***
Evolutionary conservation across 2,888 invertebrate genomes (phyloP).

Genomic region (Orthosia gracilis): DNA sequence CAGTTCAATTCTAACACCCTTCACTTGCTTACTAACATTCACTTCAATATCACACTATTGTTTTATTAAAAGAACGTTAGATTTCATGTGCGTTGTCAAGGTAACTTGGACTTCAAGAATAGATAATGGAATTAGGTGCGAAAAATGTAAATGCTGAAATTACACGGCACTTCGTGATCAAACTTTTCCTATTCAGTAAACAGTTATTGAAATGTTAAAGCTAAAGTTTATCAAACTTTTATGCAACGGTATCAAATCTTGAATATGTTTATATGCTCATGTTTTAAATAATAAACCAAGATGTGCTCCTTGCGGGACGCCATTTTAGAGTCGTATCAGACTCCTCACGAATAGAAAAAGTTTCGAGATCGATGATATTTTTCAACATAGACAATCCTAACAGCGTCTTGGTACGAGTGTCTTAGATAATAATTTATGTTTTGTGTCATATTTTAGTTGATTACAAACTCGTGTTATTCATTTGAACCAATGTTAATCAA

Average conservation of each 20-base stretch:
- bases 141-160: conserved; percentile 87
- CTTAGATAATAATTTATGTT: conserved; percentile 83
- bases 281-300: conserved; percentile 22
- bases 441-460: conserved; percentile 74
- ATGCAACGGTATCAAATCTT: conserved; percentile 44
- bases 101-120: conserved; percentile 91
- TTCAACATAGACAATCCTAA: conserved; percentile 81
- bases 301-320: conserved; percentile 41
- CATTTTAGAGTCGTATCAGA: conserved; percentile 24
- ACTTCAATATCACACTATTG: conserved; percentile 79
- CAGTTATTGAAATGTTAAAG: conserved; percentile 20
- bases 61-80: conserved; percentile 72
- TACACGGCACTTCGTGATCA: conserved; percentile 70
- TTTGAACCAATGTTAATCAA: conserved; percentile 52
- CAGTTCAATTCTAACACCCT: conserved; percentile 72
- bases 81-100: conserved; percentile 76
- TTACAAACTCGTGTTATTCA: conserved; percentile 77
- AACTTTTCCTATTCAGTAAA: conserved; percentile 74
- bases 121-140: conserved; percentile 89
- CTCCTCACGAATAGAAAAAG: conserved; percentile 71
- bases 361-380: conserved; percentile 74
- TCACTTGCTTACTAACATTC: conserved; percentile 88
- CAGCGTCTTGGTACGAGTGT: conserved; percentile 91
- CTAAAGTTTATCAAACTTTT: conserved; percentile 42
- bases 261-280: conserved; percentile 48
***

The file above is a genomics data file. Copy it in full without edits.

Evolutionary conservation across 2,888 invertebrate genomes (phyloP).

Genomic region (Orthosia gracilis): DNA sequence CAGTTCAATTCTAACACCCTTCACTTGCTTACTAACATTCACTTCAATATCACACTATTGTTTTATTAAAAGAACGTTAGATTTCATGTGCGTTGTCAAGGTAACTTGGACTTCAAGAATAGATAATGGAATTAGGTGCGAAAAATGTAAATGCTGAAATTACACGGCACTTCGTGATCAAACTTTTCCTATTCAGTAAACAGTTATTGAAATGTTAAAGCTAAAGTTTATCAAACTTTTATGCAACGGTATCAAATCTTGAATATGTTTATATGCTCATGTTTTAAATAATAAACCAAGATGTGCTCCTTGCGGGACGCCATTTTAGAGTCGTATCAGACTCCTCACGAATAGAAAAAGTTTCGAGATCGATGATATTTTTCAACATAGACAATCCTAACAGCGTCTTGGTACGAGTGTCTTAGATAATAATTTATGTTTTGTGTCATATTTTAGTTGATTACAAACTCGTGTTATTCATTTGAACCAATGTTAATCAA

Average conservation of each 20-base stretch:
- bases 141-160: conserved; percentile 87
- CTTAGATAATAATTTATGTT: conserved; percentile 83
- bases 281-300: conserved; percentile 22
- bases 441-460: conserved; percentile 74
- ATGCAACGGTATCAAATCTT: conserved; percentile 44
- bases 101-120: conserved; percentile 91
- TTCAACATAGACAATCCTAA: conserved; percentile 81
- bases 301-320: conserved; percentile 41
- CATTTTAGAGTCGTATCAGA: conserved; percentile 24
- ACTTCAATATCACACTATTG: conserved; percentile 79
- CAGTTATTGAAATGTTAAAG: conserved; percentile 20
- bases 61-80: conserved; percentile 72
- TACACGGCACTTCGTGATCA: conserved; percentile 70
- TTTGAACCAATGTTAATCAA: conserved; percentile 52
- CAGTTCAATTCTAACACCCT: conserved; percentile 72
- bases 81-100: conserved; percentile 76
- TTACAAACTCGTGTTATTCA: conserved; percentile 77
- AACTTTTCCTATTCAGTAAA: conserved; percentile 74
- bases 121-140: conserved; percentile 89
- CTCCTCACGAATAGAAAAAG: conserved; percentile 71
- bases 361-380: conserved; percentile 74
- TCACTTGCTTACTAACATTC: conserved; percentile 88
- CAGCGTCTTGGTACGAGTGT: conserved; percentile 91
- CTAAAGTTTATCAAACTTTT: conserved; percentile 42
- bases 261-280: conserved; percentile 48